Safety Plans for High-Risk Kids
As our students become more anxious with home and school challenges, we find that we become fearful about their health and well-being. Some children will demonstrate their anxieties and stress by having nightmares, not eating, over-eating, sleeping too much, spending hours on screens, or isolating. As parents, it is our job to try and understand what is troubling our children and seek support when needed. We should not be afraid to ask for help. The longer we ignore or avoid a problem, the more frustrated and troubled our child may become.
How to Solve a Problem
Here is a sample script and worksheet you can use with your child to identify and troubleshoot a possible problem.
|I noticed that you are very sad and do not seem to want to play with your friends. Can you tell me what is bothering you?
Janey explains that Joey says mean things to her when she plays with him. He tells her that she is stupid and ugly. She is sad and hides at home so she does not have to play with him.
|How can I help you with the problem? Can you describe what you have tried and what has worked? What else can you do? Who can you talk with to assist you with this problem?
Janey says that she has not played with Joey recently when he plays with her other neighborhood friends. She had talked to her friends and told him that his words hurt her feelings. Her friends are kind to her, but Joey is still mean.
|Can we talk about what behaviors or treatment toward you is unacceptable? And let’s make a plan so that this person cannot continue to hurt you anymore.
Janey wants to still play with Joey, but wants to stop his mean words. She has decided that she will tell Joey that she is hurt when he insults her and she will no longer play with him. She will make play dates with her mom’s support at home or elsewhere and not include Joey.
|May we continue to check in about our plan? How frequently do you think we should meet? I love you so much and I want to know that you are safe.
Janey agrees that she will meet with her mom weekly to discuss how she is feeling about this problem. She thinks that her mom can work with her to support her healthy social-emotional development.
Weekly follow-up discussions have helped Janey and her mom understand what Janey needs to do to support her healthy growth. For example, Janey is learning to use her words to protect herself from hurt. Mom is learning to support her daughter with a problem. Janey is developing the skills to manage her personal challenges with mom’s support.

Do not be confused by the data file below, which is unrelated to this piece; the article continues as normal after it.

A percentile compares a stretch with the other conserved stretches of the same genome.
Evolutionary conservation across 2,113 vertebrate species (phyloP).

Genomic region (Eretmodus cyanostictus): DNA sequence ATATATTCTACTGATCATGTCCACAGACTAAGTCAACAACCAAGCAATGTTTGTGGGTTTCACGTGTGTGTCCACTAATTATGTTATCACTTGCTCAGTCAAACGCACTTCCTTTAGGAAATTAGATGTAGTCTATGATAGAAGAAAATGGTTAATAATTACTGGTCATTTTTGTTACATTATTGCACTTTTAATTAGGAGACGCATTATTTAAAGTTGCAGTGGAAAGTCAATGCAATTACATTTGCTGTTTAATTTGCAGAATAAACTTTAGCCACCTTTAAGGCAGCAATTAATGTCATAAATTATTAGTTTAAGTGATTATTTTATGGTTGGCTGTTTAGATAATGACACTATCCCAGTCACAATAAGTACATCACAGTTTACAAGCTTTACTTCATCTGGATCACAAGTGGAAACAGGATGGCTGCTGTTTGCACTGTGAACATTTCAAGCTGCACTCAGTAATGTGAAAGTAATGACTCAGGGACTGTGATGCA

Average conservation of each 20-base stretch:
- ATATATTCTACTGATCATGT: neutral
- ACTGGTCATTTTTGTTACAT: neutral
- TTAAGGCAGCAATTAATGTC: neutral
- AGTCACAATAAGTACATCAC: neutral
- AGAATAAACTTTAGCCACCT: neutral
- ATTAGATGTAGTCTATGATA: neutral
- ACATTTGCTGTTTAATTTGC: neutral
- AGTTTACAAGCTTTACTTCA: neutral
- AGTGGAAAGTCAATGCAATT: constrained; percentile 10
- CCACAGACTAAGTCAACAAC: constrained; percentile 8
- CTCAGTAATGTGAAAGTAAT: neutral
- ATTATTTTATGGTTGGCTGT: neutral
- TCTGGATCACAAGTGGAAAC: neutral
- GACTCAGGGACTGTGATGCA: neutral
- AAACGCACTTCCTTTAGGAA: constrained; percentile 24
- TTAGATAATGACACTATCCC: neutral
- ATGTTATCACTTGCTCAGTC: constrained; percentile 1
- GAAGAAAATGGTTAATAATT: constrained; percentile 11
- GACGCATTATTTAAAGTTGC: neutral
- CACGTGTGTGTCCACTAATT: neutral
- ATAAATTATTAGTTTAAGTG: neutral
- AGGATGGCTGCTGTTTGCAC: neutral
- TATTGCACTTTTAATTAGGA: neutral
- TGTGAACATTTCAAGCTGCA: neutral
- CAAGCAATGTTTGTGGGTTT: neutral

Children Own Their Solutions
The sample script and worksheet provide an example of how we can support our children’s healthy development on their terms and according to their personal growth needs. Once we entrust our children with taking responsibility for their own actions and outcomes, their learning is more significant. Our children are more confident in their personal growth challenges. And our kids have the skills and abilities to be in charge of their lives and life choices.
Mary Ann Burke, Ed.D., Digital Education Expert, is a substitute distance learning teacher for Oak Grove School District in San Jose, California and the author of STUDENT-ENGAGED ASSESSMENT: Strategies to Empower All Learners (Rowman & Littlefield: 2020). Dr. Burke creates digital language arts and substitute teaching K – 12 activities for teachers and parents. She is the Cofounder of the Genparenting.com blog. Burke is the former Director II of Categorical & Special Projects for the Santa Clara County Office of Education that supports 31 school districts serving 272,321 students in Santa Clara County. She is also a previous Director – State & Federal Compliance for Oakland Unified School District, the former Director – Grantwriter for the Compton Unified School District, and was the initial VISTA Director for the Community Partnership Coalition in southern California. Much of her work focuses on creating innovative digital trainings and partnership programs for teachers and families to support students’ learning. These programs were featured as a best practice at a National Title I Conference, California’s Title I Conferences, AERA Conferences, an ASCD Conference, the NASSP Conference, and statewide educator conferences.